Joseph F. Smith
For the tenth president of the LDS Church, see Joseph Fielding Smith.
Joseph Fielding Smith (November 13, 1838 – November 19, 1918) was the sixth President and Prophet of the Church of Jesus Christ of Latter-day Saints. Joseph was determined to improve public opinion of the Church and its members but faced nearly impossible odds. Partly through his genuine charity and his grandfatherly image, tension between the Church and the federal government and society diminished. His leadership would strengthen the Church by vigilantly overseeing finances, purchasing and developing significant historical sites, directed the construction of a new headquarters complex, establishing the LDS hospital, expanding education and missionary work. Joseph had voluminous writings, his most significant doctrinal contribution was his "Vision of the Redemption of the Dead."
Joseph was the first born of mother Mary Smith and father Hyrum Smith, martyr and brother of Joseph Smith, Jr. in Far West, Missouri. At age seven, young Joseph drove a team of oxen across Iowa to Nebraska. At age nine, he drove his mother's wagon across the plains to the valley of the Great Salt Lake. Joseph tended cattle and sheep, cut wood, and hired out at harvest time. He was called at age fifteen to serve in the Church's mission in the Sandwich Islands, Hawaii. His four-year mission there was remarkably successful. While in Hawaii, he served as conference president on the islands of Maui and Hawaii. He returned to Salt Lake City in 1858, Joseph joined the Nauvoo Legion, Utah Territory's militia and led a thousand-man legion in the Utah Expedition. In April 1859, twenty-one-year-old Joseph married his first wife Levira Smith. Joseph was known as a kind and loving husband. He was ordained an apostle and counselor to Brigham Young at age 27.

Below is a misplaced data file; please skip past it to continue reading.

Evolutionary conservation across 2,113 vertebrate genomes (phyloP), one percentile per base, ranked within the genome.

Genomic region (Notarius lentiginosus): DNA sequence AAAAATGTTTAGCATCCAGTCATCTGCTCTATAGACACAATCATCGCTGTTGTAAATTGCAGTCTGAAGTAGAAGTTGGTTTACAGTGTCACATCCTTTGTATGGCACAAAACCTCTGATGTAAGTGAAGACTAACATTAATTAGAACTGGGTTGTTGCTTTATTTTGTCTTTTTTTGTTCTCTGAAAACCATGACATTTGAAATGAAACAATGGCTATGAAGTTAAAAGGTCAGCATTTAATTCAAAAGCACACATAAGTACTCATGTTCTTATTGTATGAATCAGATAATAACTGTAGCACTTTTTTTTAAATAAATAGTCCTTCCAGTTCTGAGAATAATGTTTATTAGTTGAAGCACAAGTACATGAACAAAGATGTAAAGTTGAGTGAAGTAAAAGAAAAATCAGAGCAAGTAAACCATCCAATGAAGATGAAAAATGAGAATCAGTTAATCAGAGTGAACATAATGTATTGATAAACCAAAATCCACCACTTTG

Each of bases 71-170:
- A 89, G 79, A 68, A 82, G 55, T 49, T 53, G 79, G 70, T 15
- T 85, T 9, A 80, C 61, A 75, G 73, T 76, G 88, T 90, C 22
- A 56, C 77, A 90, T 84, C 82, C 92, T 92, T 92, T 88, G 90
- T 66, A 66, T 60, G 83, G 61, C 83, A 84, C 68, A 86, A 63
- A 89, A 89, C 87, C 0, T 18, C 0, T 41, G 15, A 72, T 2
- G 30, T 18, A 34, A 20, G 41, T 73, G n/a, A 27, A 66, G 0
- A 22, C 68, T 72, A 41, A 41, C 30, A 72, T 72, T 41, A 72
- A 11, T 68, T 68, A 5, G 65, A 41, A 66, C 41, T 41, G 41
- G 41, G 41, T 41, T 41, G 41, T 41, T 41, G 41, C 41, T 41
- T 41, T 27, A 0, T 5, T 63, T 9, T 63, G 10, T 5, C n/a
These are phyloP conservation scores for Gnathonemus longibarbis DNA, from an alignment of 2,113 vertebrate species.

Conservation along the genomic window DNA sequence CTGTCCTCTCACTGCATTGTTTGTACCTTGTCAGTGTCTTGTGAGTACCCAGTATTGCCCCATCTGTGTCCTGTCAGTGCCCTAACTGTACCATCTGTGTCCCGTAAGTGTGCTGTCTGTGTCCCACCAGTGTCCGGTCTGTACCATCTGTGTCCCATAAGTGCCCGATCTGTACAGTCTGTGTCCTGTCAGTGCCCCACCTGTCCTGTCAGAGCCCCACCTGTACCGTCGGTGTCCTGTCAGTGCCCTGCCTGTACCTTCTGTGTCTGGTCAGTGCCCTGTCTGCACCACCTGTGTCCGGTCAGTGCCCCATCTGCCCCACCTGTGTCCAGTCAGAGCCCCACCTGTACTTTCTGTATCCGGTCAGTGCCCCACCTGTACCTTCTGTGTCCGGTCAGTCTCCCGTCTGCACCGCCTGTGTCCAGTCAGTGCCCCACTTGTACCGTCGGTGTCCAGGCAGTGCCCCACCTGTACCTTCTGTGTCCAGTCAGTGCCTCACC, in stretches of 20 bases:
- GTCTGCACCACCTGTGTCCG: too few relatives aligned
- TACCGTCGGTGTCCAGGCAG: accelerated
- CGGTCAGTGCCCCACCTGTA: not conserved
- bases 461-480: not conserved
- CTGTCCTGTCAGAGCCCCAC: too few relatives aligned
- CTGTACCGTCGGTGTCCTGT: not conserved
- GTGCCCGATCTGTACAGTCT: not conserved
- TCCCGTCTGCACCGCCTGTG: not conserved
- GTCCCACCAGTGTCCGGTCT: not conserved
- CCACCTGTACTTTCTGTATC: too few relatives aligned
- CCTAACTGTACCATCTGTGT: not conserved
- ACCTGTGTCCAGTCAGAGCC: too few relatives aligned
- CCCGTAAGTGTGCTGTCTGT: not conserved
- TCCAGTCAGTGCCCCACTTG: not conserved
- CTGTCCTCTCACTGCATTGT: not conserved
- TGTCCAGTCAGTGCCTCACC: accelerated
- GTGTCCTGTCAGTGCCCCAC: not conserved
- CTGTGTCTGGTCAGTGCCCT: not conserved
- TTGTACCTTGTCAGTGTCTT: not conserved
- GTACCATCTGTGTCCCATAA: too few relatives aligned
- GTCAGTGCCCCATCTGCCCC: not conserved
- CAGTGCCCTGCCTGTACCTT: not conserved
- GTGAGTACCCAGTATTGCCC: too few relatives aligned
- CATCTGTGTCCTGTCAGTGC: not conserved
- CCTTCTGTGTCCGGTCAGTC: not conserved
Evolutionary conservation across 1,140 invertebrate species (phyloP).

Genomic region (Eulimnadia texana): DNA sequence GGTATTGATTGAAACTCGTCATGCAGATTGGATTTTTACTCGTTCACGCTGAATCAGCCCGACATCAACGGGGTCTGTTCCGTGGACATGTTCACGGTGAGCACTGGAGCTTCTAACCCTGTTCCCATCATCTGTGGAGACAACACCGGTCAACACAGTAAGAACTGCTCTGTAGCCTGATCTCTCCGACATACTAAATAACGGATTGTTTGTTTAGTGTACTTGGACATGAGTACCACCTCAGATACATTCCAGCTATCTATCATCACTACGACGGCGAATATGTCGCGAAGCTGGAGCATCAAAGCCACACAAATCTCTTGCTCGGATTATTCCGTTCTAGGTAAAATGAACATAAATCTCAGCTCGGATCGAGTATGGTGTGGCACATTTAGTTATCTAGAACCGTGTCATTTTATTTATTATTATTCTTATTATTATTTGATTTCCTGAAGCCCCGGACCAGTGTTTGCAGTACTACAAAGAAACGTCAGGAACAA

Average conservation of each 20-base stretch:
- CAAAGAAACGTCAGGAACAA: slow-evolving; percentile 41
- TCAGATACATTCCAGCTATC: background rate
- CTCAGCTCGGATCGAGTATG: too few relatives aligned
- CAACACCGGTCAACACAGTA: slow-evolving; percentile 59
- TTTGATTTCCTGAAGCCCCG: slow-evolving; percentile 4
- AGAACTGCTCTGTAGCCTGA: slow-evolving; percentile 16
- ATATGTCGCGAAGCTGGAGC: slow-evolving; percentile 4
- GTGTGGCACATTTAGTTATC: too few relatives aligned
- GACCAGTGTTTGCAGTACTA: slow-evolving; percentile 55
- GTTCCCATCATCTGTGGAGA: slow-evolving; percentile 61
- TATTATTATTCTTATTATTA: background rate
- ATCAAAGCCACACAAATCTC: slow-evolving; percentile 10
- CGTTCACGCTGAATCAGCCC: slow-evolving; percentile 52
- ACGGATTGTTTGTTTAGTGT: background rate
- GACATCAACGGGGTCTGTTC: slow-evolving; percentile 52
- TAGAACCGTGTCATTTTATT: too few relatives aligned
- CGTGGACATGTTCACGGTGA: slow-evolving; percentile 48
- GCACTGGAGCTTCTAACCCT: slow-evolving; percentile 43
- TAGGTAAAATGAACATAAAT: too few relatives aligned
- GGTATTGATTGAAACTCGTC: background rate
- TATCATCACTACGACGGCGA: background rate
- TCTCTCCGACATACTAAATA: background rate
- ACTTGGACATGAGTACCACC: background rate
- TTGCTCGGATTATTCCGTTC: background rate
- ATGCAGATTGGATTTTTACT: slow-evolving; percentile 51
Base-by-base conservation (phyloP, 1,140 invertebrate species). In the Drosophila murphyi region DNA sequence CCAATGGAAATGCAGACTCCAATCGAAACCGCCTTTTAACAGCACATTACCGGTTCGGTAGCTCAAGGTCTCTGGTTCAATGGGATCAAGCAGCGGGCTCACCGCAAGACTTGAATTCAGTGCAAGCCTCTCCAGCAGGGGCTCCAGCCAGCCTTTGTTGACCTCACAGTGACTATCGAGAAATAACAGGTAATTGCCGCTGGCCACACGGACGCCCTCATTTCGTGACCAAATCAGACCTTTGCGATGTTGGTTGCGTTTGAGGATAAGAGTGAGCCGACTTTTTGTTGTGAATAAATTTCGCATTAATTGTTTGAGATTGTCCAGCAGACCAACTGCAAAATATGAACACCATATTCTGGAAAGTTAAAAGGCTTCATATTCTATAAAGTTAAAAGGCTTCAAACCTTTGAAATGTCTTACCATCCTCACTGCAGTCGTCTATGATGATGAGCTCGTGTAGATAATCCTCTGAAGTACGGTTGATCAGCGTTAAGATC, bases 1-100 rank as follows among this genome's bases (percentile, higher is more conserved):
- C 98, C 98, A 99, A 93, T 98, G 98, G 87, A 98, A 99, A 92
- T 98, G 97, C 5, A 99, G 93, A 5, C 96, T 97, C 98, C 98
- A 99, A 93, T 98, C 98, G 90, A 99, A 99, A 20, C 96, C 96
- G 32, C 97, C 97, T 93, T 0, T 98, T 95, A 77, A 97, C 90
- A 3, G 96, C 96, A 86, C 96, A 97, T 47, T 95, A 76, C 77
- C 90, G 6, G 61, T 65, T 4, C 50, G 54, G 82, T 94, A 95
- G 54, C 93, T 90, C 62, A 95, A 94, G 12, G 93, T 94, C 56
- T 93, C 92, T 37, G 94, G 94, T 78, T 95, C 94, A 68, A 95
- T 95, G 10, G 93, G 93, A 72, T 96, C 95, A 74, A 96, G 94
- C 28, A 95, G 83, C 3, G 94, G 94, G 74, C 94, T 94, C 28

First he presided over European and British missions. Joseph became chief lobbyist for the Church in Washington, D.C., during the terms of Congress in 1888 and 1889. Joseph sought and obtained amnesty from U.S. President Benjamin Harrison. A revelation to Church President Woodruff advised the Saints to refrain from contracting plural marriages as were forbidden by law. During this time, persecution ceased, Church property was returned and Utah obtained statehood. He also took an active role in politics, joined the Republican party and in 1892 he published a pamphlet, Another Plain Talk: Reasons Why the People of Utah Should Be Republicans. Upon the death of Church President Wilford Woodruff, Joseph became President in 1901. He felt strongly that Church members should be taught sound doctrine. Smith was the first President of the Church to visit Europe while serving. He would serve as President for 17 years until his death at age 80. His numerous works would be published under the title Gospel Doctrine.
- "Marriage is the preserver of the human race. Without it, the purposes of God would be frustrated; virtue would be destroyed to give place to vice and corruption, and the earth would be void and empty."
- “We desire it distinctly understood that 'Mormonism', as it is called, has come to the world to stay.”
- Joseph F. Smith Light Planet